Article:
Sunday, March 25, 2012

Potato Leek Soup

After buying an excessive amount of leeks for a latke recipe, I had to find something to do with all of the leftovers. I've been meaning to try out a recipe for potato leek soup, so now seemed as good a time as ever. It's a pretty hearty soup because so much of it is made out of potatoes, but in small amounts it's good. A very wintery dish.
Use only up to the light green part of the leek

Potato Leek Soup
1 leek (discard the thick green part) = about 2 cups sliced
3 cups diced white potato
1 TB lemon juice
1 tsp minced garlic
2 cups chicken stock
salt and pepper
pinch of rosemary and/or thyme
1 TB olive oil
1/2 - 3/4 cup skim milk

1. Saute the thinly sliced leek in a large saucepan over medium to high, with the olive oil. Leeks have a light onion-y smell and flavor to them. They're much tougher though, so it's best to saute them for a while before adding the potatoes (until they're wilted and the lighter pieces are translucent). Towards the end you should also add the lemon juice and garlic so that it gets cooked up a bit before adding in the liquid.
2. Once the leeks have been cooking for at least 10 minutes (feel free to turn the heat down if your pan is starting to brown/burn), you can add the diced potato and then 1 cup of the chicken stock. Stir everything together, add a dash of salt and pepper and some of the herbs you've chosen to use. Best to add the herbs before pureeing so that everything gets incorporated well together.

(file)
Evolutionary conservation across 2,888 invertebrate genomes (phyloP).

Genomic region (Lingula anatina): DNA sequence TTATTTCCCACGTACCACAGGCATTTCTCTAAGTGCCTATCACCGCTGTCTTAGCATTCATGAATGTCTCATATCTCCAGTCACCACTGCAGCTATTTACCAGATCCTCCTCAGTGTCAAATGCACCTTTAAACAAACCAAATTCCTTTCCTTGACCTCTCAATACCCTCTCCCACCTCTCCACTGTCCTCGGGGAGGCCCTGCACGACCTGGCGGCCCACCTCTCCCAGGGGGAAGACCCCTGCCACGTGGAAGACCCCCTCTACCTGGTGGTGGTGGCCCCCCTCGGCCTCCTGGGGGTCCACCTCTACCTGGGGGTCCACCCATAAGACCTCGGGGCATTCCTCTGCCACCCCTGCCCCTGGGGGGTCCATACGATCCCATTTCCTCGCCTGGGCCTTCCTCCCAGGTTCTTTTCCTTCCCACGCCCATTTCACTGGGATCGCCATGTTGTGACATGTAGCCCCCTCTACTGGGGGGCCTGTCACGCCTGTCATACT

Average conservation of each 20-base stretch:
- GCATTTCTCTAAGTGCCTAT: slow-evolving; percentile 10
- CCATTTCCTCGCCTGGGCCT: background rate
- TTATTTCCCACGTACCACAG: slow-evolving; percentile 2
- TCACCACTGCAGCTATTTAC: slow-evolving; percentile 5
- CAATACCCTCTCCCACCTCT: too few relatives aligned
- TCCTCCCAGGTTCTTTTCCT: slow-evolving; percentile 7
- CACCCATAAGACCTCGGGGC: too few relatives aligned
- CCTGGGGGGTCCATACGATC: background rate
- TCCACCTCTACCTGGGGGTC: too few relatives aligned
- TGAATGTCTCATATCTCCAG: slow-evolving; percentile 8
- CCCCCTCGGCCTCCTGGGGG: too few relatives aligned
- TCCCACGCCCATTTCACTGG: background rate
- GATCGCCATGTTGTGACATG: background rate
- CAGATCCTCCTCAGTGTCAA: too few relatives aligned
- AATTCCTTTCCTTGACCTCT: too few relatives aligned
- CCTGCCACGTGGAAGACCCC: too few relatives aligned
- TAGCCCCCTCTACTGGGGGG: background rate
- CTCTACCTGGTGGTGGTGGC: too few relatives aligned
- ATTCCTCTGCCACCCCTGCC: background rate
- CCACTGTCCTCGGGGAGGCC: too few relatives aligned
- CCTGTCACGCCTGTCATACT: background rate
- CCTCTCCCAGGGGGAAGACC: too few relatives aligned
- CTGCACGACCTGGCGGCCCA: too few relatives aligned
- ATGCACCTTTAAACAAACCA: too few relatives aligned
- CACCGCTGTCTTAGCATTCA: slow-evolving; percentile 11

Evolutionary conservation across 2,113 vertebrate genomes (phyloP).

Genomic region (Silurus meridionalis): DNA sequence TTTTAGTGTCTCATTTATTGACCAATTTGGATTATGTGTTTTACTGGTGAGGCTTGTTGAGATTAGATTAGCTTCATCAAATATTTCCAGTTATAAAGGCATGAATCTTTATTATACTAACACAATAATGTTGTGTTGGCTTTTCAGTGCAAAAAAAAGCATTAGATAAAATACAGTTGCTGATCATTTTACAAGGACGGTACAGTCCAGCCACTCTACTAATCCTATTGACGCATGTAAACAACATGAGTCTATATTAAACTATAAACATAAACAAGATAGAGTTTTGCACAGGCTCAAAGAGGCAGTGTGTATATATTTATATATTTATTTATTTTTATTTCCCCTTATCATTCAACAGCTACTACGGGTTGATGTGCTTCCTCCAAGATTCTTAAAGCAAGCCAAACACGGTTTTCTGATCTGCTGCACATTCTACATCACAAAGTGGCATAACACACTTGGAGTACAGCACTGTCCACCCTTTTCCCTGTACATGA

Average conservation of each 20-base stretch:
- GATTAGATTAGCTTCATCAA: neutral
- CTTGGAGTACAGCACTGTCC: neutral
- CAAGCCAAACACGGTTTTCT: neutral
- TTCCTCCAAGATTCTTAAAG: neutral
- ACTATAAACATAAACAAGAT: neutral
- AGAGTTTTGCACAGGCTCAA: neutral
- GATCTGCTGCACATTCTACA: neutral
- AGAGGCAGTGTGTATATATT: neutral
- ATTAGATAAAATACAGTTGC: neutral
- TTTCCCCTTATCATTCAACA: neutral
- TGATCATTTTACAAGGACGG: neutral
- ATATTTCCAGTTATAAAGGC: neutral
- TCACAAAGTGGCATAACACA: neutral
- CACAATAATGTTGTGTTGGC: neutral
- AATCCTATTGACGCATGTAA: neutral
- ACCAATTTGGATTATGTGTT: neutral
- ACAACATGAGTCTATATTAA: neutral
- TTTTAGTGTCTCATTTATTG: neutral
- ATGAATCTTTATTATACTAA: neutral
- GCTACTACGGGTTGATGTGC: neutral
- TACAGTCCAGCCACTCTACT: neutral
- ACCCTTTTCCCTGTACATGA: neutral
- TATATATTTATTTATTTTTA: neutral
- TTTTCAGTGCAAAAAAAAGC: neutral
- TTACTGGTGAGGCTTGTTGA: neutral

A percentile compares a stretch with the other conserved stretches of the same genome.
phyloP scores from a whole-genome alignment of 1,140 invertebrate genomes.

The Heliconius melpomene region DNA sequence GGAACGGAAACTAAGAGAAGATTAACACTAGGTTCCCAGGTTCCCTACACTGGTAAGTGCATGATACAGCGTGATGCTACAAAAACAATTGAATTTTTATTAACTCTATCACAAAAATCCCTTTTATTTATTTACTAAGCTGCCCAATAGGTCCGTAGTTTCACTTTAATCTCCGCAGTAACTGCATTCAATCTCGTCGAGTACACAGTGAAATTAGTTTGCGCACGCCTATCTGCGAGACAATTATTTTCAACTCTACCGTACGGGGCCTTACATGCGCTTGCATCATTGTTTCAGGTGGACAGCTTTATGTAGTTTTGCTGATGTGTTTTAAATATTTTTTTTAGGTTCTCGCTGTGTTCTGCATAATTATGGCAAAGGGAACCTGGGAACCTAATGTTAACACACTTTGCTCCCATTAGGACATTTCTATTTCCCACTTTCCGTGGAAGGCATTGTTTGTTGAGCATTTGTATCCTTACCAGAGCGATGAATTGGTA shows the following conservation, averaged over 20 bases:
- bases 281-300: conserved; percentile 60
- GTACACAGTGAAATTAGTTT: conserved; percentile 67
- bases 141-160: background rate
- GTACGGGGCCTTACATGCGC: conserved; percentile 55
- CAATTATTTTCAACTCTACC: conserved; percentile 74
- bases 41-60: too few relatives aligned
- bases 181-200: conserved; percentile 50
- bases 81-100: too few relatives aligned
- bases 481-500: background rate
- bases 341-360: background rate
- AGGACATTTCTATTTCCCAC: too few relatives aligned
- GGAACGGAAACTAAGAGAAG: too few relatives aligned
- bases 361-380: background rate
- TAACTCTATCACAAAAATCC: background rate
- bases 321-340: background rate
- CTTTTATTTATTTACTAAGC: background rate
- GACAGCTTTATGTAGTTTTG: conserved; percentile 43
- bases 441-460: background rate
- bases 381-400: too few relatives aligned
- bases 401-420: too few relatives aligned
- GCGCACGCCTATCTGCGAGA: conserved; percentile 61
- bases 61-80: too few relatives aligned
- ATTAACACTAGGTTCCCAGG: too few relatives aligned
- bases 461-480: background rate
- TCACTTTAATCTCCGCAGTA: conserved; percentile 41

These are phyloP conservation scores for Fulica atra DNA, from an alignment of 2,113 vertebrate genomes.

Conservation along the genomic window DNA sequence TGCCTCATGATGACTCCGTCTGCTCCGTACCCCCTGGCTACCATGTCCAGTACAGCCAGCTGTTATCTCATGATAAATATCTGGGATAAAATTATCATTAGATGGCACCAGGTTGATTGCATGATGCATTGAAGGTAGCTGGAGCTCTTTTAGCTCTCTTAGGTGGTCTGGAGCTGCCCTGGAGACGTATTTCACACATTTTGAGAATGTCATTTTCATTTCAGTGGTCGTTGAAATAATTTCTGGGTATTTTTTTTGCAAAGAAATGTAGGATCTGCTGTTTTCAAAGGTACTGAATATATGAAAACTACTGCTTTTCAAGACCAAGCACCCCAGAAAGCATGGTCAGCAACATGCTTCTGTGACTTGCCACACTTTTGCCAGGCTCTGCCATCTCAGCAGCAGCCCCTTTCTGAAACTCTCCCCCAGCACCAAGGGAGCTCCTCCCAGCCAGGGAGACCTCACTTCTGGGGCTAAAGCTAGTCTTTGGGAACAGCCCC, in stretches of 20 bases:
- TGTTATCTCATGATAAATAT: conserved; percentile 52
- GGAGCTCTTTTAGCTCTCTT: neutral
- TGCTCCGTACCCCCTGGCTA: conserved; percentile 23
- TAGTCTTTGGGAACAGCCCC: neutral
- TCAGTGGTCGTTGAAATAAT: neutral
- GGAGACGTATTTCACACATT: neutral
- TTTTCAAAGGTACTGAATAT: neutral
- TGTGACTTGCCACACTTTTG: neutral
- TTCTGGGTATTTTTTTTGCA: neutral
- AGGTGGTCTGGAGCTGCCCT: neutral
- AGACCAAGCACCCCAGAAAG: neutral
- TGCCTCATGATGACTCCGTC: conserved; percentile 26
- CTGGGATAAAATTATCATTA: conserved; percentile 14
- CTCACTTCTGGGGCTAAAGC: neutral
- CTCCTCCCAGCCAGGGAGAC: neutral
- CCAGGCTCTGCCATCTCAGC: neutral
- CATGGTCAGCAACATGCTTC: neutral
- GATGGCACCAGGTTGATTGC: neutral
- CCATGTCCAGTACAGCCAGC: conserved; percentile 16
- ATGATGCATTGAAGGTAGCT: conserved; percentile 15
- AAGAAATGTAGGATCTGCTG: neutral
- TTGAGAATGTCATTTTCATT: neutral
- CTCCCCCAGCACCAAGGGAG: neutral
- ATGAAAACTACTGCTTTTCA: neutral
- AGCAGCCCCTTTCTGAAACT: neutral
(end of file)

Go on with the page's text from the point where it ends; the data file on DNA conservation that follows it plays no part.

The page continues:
3. Once mixed together, cover the pan, turn down to simmer and let simmer for at least 15 minutes. Check in on the potatoes every 5 mins and stir up, adding more chicken stock as it needs it. The potatoes should be close to covered so that each and every piece of potato is being cooked evenly.

4. Once the potatoes are fork tender and all of the chicken stock has been added, it means the soup is ready for the blender. Using a ladel, spoon the soup into the blender. Make sure not to put the cover on completely or else the hot soup will build up and cause a serious mess. You should be able to blend all together, but if you need to do batches that's fine too. Once everything is pureed add the soup back to the saucepan and add in the milk, as much as you'd like depending on how thick you want your soup. At this point the soup should have cooled off a bit and you can taste a spoonful to see if it needs more salt or pepper.

Hints: If you're going to put away in small batches for the week or in the freezer, let the soup cool first because adding hot ingredients to plastic isn't a good idea.

"fork-tender" = when you take a fork to the potatoes, it should be able to pierce them with little to no resistance

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